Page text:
So we’ve got a little something for everyone in the mix. Whatever your love songs may be, I hope they bring you comfort or whatever it is you need this Valentine’s weekend.

 

 

 

Looking Back: The Birth of Soul

Way back…

The resurfacing of my love for “Soul Music”, Motown, classic R&B, and Neo-Soul, was brought about by the movie trailer for “Inherent Vice”, which used Sam Cooke’s heartfelt and innocent Wonderful World, one of those songs that puts a smile on your face and makes you want to dance with your honey.  So, I immediately went home and bought Sam Cooke’s greatest hits album, comprised of 40 tracks of pure, heartwarming, soul gold. I listened to the whole thing probably two or three times on my road trip back to Durango and those parts of the drive flew by. I imagined all the young people in the 50’s and 60’s who would go out and twist the night away to his music, and other legends like him.

I dug through my music library, starting all the way back with Louis Armstrong, then to Ray Charles, Etta James, Aretha Franklin, to Stevie Wonder, Marvin Gaye, James Brown. To me, they are the Greats. There is so much power in their music, but not the raw shock and awe power, or the popularity power among the hippie-dippie, “peace for all” crowd. It was real, filled to the brim with feeling, out of both agony and celebration. Some rang with echoes of the Civil Rights Movement, promising that Change Is Gonna Come, along with full expressions of joy and love and heartbreak. So many people I know look back at the middle of the 20th century and only see Led Zeppelin, The Beatles, The Grateful Dead, when there’s this whole magical world of groundbreaking, legendary music produced through the passion of people who at some points were still fighting for their rights within this country, and even within the industry.

It makes me nostalgic for a time that I never got to experience, the emotion in these songs is so honest, and still so beautiful, reflected crystal clear in their voices. The music, harmonies, melodies, and tone are just so rich. It can make you feel a range of things as wide as the range of their voices. This was an incredible era of music, and produced songs that generations upon generations couldn’t possibly forget. Many of these songs are popularly recycled in many modern day artists work, often used as samples in electronic songs.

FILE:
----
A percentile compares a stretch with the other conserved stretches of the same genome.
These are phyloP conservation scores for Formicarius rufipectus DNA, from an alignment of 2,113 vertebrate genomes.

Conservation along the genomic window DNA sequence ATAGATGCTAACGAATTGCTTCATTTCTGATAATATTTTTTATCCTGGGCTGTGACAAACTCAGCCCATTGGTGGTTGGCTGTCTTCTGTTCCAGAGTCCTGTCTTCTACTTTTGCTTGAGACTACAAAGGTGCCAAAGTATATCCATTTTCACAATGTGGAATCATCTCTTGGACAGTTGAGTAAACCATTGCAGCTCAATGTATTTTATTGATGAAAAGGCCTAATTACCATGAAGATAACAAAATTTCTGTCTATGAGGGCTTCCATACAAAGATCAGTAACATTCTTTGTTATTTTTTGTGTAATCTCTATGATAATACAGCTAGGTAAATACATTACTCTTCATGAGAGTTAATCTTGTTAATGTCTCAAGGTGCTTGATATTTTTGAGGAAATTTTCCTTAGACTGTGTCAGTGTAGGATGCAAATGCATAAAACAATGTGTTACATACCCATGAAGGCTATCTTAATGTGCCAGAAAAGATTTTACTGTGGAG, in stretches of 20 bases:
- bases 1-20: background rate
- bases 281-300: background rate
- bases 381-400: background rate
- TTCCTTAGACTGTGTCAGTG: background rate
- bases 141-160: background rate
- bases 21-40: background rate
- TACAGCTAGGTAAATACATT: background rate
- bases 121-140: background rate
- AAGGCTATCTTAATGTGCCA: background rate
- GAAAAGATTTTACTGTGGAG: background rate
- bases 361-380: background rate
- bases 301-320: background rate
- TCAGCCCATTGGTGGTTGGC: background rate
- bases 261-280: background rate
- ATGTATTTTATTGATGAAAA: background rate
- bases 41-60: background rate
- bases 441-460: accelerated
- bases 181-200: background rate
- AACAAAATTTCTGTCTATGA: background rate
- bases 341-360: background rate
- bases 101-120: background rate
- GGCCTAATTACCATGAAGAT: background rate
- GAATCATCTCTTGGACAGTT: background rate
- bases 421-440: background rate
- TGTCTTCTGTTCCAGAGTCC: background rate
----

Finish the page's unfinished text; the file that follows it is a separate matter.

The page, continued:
From the rich and sultry voices of James, Franklin and Charles, the seductive and powerful crooning of Stevie in combination with the keys, and the pure energy of James Brown, its compelling, and my god can it make you feel amazing.

So, here are some of my favorites from these artists and this broad era, starting with the inspiration for this post:

My 5 Songs- Guest DJ: John Griffin

Music can often be a powerful mile marker for the times and changes in our lives. Certain songs can have an impact on the way you hear music, how you view the world, how you see yourself, and help us through difficult times- speaking for us when our words fall short of encompassing our experience. The songs we listen to throughout our lives are part of who we are, and the ones that resonate deeply can say a lot about a person.

I interviewed John Griffin, a student at Fort Lewis College, on the top five songs that have made an impact on his life, here are his five songs, and why they’ve stayed with him:

5. “Burning For You” by Blue Oyster Cult

J: This song makes me think of being out on the road, away from the city, and getting lost in your thoughts. I had a difficult time in high school, and spent a lot of time trying to figure out who I was and find my identity, and music had a big impact on me. This song definitely stood out to me during that time.

4. “Drive My Car” by The Beatles

J: This was one of The Beatles first “promiscuous” songs they had written while they were moving away from their lovey phase and more into their psychedelic era. I’m a big fan of The Beatles, and I listen to them a lot. I find that the way I listen to their music is constantly transforming based on my age.

3. “Limelight” by Rush.

J: This song is about stardom and alienation similar to what Pink Floyd does with “The Wall” but on a more personal level, describing the journey to fame.

2. “Comfortably Numb” by Pink Floyd

J: I saw a live version of this song where the projections just synced up so well with the song that it just sucked me away from the crowd or any other distractions.

1. “Babe I’m Gonna Leave You” by Led Zeppelin

J: There’s something mystical about the acoustic guitar and the easy vibe that makes me come back to this song again and again.